It’s funny how much the idea of home can change throughout our lives. For a long time, “home” for me was my hometown where I grew up in New York. Then my college town became a new home, then a small town in Alabama, and now Charlotte, North Carolina. My husband and I have definitely moved quite a bit throughout our 2 years of marriage, and I’m pretty sure God has more of that in store in our future as well. Each time we move, we try to make our new surroundings a place we can call home. It gets a little tiring honestly, moving to new places, finding a new church, making new friends, and setting up a new home each time. Blame it on unexpected living conditions or crazy pregnancy hormones (they are real!), but these days I find myself longing to be back in my hometown, to something familiar or picturing a time when we will be “settled.” However, I also know that when I do get a chance to go back to my hometown, that feeling of home only lasts so long, and feeling settled doesn’t quench the longing; it just makes it quieter. Quite simply, I’m homesick.
This longing only grows when times are more trying - when all you can see in front of you is a mountain of mess to climb. You start to question if God is really moving and working, if this time will ever end, if God is actually all powerful and good. Take heart; there is great comfort to be found! God knows the journey we are on and gives us encouragement in His word through the lives of others. For example, Paul is an apostle well acquainted with suffering. In fact, during the beginning chapters of his second letter to the church in Corinth, Paul is defending his ministry because people were saying he had been afflicted with too much suffering to possibly be an apostle. Imagine: He was afflicted so greatly that people thought it could not possibly be God-ordained, but this is not how Paul saw it. He wrote,
“For we were so utterly burdened beyond our strength that we despaired of life itself. Indeed we felt that we had received the sentence of death. But that was to make us rely not on ourselves but on God, who raises the dead” - 2 Corinthians 1:8-9.
Paul knew that when faced even with death, he did not have to fear because his God, our God, is the God who raises the dead, and He has a greater glory for us to look to. God is not leaving us in the dust. He is teaching us to rely on Him.
Paul later goes on to say,
“For this light momentary affliction is preparing for us an eternal weight of glory beyond all comparison, as we look not to the things that are seen but to the things that are unseen” - 2 Corinthians 4:17-18.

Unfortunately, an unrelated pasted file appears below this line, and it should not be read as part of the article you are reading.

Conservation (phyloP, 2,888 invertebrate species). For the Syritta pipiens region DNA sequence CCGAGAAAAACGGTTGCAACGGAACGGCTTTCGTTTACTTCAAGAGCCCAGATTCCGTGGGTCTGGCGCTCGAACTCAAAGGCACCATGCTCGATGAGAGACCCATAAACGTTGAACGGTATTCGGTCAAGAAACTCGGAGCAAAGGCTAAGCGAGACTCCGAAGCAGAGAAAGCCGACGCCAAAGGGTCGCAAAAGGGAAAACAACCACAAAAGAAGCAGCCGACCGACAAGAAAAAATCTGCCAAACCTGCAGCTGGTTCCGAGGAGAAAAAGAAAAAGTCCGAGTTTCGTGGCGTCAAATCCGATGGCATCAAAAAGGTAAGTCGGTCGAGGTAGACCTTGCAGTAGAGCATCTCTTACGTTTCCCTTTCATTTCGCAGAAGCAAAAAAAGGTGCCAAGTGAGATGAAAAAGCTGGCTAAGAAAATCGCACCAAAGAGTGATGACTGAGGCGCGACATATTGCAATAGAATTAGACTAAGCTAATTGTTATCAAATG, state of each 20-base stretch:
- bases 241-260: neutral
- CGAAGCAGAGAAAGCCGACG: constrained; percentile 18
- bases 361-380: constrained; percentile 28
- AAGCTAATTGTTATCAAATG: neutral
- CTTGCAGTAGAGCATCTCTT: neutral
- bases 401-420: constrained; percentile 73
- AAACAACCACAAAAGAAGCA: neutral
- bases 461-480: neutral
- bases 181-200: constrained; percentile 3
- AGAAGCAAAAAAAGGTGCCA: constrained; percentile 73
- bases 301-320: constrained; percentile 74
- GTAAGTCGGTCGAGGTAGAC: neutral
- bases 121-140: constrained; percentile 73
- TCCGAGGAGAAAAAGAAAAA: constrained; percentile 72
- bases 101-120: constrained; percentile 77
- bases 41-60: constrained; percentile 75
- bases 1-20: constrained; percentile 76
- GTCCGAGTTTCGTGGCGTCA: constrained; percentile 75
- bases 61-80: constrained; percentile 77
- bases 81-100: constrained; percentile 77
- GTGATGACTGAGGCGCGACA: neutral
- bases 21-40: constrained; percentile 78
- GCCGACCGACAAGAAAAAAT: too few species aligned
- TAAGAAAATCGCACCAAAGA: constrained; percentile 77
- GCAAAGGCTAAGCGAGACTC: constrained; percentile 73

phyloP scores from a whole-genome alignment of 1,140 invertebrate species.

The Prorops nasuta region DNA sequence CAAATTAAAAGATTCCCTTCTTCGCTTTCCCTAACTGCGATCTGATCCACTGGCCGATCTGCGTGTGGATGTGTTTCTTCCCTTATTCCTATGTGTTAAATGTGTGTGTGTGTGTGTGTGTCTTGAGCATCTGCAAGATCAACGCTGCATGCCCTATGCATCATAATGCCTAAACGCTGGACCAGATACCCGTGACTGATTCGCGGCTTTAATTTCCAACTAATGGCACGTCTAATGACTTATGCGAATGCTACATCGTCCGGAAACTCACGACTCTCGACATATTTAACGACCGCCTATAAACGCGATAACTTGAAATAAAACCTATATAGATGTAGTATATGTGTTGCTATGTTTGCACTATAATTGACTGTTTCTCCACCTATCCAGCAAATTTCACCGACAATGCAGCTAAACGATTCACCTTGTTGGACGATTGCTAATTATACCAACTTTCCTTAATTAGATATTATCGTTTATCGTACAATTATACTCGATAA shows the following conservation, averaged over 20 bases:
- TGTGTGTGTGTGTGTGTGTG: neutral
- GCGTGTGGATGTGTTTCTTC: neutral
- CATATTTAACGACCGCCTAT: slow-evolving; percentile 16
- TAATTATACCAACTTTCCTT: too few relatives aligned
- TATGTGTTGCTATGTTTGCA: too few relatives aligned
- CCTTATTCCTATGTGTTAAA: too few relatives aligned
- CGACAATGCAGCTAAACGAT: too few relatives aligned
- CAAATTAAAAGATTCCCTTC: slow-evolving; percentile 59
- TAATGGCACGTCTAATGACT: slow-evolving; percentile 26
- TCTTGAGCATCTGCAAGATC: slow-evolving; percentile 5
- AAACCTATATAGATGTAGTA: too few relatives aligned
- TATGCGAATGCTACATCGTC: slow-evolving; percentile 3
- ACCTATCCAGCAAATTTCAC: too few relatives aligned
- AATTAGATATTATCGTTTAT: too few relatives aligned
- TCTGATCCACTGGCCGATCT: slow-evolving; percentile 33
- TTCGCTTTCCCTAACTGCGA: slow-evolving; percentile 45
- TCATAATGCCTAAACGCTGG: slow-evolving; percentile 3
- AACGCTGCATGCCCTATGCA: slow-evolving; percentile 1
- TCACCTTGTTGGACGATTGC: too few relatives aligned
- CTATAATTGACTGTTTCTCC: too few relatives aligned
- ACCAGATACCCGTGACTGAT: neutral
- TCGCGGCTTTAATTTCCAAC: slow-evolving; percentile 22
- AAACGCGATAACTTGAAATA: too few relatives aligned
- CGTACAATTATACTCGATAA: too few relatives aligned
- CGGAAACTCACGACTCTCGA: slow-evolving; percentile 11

I know most days I don’t think of my troubles as “light momentary afflictions,” but in reality, that is what they are when we have eyes to see what is ahead. Look where Paul is looking. He can’t physically see it, but he knows with certainty that God has prepared a home for us over these seemingly endless mountains we are climbing. Paul’s longing for home grows as he continues on. He says,
“For we know that if the tent that is our earthly home is destroyed, we have a building from God, a house not made with hands, eternal in the heavens. For in this tent we groan, longing to put on our heavenly dwelling” - 2 Corinthians 5:1-2.
There is a wrestling within us, a longing for something more - for our home. But we can have courage on our journey knowing that there is indeed a resting place and that this longing has been purposely placed in us to drive our eyes toward the only One who can fully satisfy our hearts. So when we face the hurts, the mountains, the fears, and the doubts, remember they are truly only present in this momentary life, and they are not in vain. They are being used by God to constantly teach us to look to and rely on Him. The longing is there to remind you that you have been made for a greater glory. God Himself is preparing us through the trials for this coming glory, and in His great mercy, He has given us little tastes of home to encourage us all along the way, like the joy of sitting amongst friends and family or the simple sweetness of a visit to a loved and familiar place. We do not need to be discouraged when these moments don’t last; they are not meant to. Instead, let them fill you with courage and perseverance knowing that one day, we can truly be at home with the Lord.
“So we are always of good courage. We know that while we are at home in the body we are away from the Lord, for we walk by faith not by sight. Yes we are of good courage, and we would rather be away from the body and at home with the Lord” - 2 Corinthians 5:6-8.